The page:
C.S. Lewis is one of the most versatile figures in literary history. He dreamed of becoming a great poet; instead, he achieved fame as the writer of children's books, nonfiction, science fiction, and literary criticism. In this biography, A.N. Wilson explores the life and works of C.S. Lewis, from his early childhood, through years of fighting in World War I, his relationships, his books, and his friendships.
He was a complicated man, made up of a myriad of moments: tragedies, successes, failures, with his life-and-death struggles. And, even now, the answers that we find in his life and works only leave us with more questions. Who was this man?
The Pursuit of Literature
Lewis experienced the death of his mother at an early age, and he said "all that was tranquil and reliable, disappeared from my life." Then, he was sent off to boarding school and separated from everything he had known. He had a habit for keeping very much to himself; so not surprising that his love for literature would continue to grow and evolve. He once wrote to his friend, Arthur Greeves, "though I have no personal experience of the thing they call love, I have what is better--the experience of Sappho, of Euripides, of Shakespeare, of Spenser, of Austen, of Bronte, of,--anyone else I have read."
The happiest moments in his life were always those times of reading, writing, or talking about reading and writing. As Wilson explains, "Most of Lewis's important experiences were, in fact, literary ones. They happened when he was holding a book or a pen in his hand."
His life was remarkable enhanced by his appreciation of literature, which may help to explain why he made a great teacher of literature at Oxford College. But, his early attempts at writing literature met with much less success. As Lewis once wrote, "From the age of sixteen onward, I had a single ambition, from which I never wavered, in the prosecution of which I spent every ounce I could, on which I really and deliberately staked my whole contentment, and I recognized myself as having unmistakably failed in it."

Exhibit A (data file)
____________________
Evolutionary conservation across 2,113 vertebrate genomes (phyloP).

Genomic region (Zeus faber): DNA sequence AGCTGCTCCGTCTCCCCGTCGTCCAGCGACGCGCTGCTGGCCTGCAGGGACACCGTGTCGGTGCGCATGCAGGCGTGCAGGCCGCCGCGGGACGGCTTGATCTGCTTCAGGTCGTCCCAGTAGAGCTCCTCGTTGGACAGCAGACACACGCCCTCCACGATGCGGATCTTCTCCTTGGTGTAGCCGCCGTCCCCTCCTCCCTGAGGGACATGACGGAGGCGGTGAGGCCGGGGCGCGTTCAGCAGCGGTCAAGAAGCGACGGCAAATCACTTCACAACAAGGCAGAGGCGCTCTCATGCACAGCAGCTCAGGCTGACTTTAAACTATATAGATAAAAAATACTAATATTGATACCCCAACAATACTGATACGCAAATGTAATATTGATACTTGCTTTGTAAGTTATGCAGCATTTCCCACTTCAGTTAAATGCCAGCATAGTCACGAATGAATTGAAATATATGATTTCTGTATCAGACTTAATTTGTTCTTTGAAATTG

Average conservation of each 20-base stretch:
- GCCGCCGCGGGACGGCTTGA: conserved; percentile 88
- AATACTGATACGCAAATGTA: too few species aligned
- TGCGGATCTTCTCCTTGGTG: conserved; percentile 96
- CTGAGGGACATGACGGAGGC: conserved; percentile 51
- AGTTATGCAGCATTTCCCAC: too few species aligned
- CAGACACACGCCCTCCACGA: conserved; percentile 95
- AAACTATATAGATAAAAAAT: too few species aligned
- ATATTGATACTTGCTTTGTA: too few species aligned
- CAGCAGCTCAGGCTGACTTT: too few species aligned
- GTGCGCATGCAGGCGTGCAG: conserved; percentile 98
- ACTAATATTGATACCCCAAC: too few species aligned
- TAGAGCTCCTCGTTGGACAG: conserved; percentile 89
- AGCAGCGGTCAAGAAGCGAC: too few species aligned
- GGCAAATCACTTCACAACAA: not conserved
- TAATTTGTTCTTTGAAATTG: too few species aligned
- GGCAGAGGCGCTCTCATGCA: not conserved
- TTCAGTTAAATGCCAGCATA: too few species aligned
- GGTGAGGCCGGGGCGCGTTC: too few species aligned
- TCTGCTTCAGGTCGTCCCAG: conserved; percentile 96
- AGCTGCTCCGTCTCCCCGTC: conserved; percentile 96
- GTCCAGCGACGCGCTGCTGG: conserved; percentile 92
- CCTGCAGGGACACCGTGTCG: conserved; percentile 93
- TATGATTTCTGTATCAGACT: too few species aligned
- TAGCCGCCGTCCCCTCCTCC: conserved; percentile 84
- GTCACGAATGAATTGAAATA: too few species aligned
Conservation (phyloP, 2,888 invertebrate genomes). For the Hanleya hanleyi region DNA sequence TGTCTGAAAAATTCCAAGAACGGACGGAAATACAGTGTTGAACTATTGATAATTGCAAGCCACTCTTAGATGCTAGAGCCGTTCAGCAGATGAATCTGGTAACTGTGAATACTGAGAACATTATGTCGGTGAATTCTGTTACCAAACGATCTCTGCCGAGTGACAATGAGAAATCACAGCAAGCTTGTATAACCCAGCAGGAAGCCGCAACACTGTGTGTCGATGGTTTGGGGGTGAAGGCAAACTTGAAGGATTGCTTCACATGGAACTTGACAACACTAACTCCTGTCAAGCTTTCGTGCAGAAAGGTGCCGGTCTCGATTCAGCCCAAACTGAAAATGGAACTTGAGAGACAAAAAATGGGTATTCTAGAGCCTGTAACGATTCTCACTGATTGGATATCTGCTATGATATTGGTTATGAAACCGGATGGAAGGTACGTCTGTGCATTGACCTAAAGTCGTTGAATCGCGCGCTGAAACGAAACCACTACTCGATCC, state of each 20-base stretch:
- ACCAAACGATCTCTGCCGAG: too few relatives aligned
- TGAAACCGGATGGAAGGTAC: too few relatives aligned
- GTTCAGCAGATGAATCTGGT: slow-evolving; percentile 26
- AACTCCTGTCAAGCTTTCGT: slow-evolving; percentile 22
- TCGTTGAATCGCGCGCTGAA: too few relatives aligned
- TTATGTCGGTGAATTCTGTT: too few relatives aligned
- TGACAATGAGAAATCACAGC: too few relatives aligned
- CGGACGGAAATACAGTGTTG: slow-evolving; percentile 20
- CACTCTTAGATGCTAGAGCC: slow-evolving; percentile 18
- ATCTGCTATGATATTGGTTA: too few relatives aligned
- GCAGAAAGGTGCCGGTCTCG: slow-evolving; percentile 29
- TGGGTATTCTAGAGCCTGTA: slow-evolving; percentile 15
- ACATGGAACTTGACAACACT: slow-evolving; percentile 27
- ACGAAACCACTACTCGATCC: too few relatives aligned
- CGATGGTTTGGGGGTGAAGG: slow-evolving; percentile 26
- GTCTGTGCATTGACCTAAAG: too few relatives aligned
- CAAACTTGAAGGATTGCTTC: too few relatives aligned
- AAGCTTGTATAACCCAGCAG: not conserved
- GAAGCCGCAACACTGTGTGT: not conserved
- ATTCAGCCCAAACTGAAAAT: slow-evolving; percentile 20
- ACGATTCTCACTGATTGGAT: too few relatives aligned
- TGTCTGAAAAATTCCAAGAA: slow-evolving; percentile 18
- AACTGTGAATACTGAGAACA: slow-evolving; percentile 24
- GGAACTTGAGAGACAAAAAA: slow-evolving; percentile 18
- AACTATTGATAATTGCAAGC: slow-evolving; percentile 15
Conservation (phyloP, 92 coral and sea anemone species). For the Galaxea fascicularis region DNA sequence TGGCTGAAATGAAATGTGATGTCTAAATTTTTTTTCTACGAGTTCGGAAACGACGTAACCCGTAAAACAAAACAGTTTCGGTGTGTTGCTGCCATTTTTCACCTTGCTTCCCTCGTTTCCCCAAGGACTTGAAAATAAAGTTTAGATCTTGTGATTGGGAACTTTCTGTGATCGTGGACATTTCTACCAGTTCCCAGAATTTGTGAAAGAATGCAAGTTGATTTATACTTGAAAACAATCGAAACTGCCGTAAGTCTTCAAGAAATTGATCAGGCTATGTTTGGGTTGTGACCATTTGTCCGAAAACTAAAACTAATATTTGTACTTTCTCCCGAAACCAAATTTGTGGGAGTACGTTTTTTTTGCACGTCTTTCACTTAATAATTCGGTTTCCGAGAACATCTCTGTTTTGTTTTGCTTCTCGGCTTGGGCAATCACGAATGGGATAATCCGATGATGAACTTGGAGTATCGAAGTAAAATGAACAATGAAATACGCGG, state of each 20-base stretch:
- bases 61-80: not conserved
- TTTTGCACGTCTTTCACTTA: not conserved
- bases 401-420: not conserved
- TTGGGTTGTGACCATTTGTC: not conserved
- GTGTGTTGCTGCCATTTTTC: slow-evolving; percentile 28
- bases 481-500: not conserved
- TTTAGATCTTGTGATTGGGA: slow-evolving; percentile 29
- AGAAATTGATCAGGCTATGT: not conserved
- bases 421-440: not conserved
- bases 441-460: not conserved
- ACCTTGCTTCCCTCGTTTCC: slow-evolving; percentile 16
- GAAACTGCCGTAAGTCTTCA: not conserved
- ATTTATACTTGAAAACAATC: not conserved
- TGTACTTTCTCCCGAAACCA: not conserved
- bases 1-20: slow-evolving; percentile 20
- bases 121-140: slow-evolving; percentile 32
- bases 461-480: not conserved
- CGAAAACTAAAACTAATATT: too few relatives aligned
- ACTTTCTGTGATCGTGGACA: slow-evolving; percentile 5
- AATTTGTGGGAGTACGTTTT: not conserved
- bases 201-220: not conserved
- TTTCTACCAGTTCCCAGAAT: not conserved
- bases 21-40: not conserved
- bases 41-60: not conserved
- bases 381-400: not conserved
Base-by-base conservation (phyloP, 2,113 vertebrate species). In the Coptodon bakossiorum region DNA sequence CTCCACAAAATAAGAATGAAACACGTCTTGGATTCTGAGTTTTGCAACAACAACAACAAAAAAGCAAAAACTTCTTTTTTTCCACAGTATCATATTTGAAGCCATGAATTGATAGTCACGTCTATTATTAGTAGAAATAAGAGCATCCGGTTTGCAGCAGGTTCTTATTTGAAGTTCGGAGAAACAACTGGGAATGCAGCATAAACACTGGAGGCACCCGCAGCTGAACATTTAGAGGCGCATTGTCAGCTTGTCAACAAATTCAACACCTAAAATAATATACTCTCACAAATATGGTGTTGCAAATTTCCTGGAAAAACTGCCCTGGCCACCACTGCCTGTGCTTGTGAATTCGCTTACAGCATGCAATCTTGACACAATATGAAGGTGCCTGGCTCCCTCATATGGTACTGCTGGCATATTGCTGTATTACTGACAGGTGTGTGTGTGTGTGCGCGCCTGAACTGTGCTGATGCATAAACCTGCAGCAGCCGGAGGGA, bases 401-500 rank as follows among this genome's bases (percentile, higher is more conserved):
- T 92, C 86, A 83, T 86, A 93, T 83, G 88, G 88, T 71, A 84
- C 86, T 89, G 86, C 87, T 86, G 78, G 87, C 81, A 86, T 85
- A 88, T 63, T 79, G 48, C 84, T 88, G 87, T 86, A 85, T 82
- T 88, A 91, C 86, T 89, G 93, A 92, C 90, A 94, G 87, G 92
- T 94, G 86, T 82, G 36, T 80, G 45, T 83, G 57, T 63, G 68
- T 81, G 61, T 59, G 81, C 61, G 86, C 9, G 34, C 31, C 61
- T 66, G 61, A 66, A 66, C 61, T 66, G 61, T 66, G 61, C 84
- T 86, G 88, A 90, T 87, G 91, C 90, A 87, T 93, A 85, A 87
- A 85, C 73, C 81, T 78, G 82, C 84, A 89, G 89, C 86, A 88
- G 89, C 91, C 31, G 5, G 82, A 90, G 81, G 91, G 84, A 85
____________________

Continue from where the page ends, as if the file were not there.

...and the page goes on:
Of Narnia, Fantasy, and Other Fictions
Lewis failed in that he would never be recognized as a world-famous poet; but his talents in other areas have helped him to be known and loved by millions of readers. After the war, he was left with memories: "the frights, the cold,--the horribly smashed men still moving like half-crushed beetles, the sitting or standing corpses, the landscape of sheer earth without a blade of grass, the boots worn day and night until they seemed to grow to your feet--"
Through writing, Lewis was able to tap into the fantasy of childhood; and he was also able to explore his new-found faith. It took him longer to get started; but after the age of 33, "works of scholarship, fantasy, literary appreciation, and apologetics poured from his ever-fertile brain."
Perhaps the events of his life had just led up to the moment when all of the words could pour out of his brain; perhaps it was his association with Tolkien and the other writers in his Inklings writer's group at Oxford; or perhaps other life changes can be credited for Lewis's great potency as a writer. Although he wasn't always right and he even admitted the error of his logic on occasion, Lewis was touching his readers. The "Chronicles of Narnia" is still loved by millions of readers; "Screwtape Letters" is unforgettable; "English Literature in the Sixteenth Century is his biggest achievement, offering an entertaining look at literary history; and these works are just a few of the many books, essays, articles, letters, and stories he created.
Through those years, and the many works he created for himself a lasting reputation and legacy. And, in the end, Wilson writes: "Like the story of Narnia itself the story of C.S. Lewis would appear to be one 'which goes on for ever: in which every chapter is better than the one before.'" He comes to us in many personas, one more interesting than the last. And, the book is more than just about the man and the legend. We get a sense of how the Lewis legend has evolved, how the appreciation of his writings have changed, and what elements have helped to make him one of the most curious figures in literary history.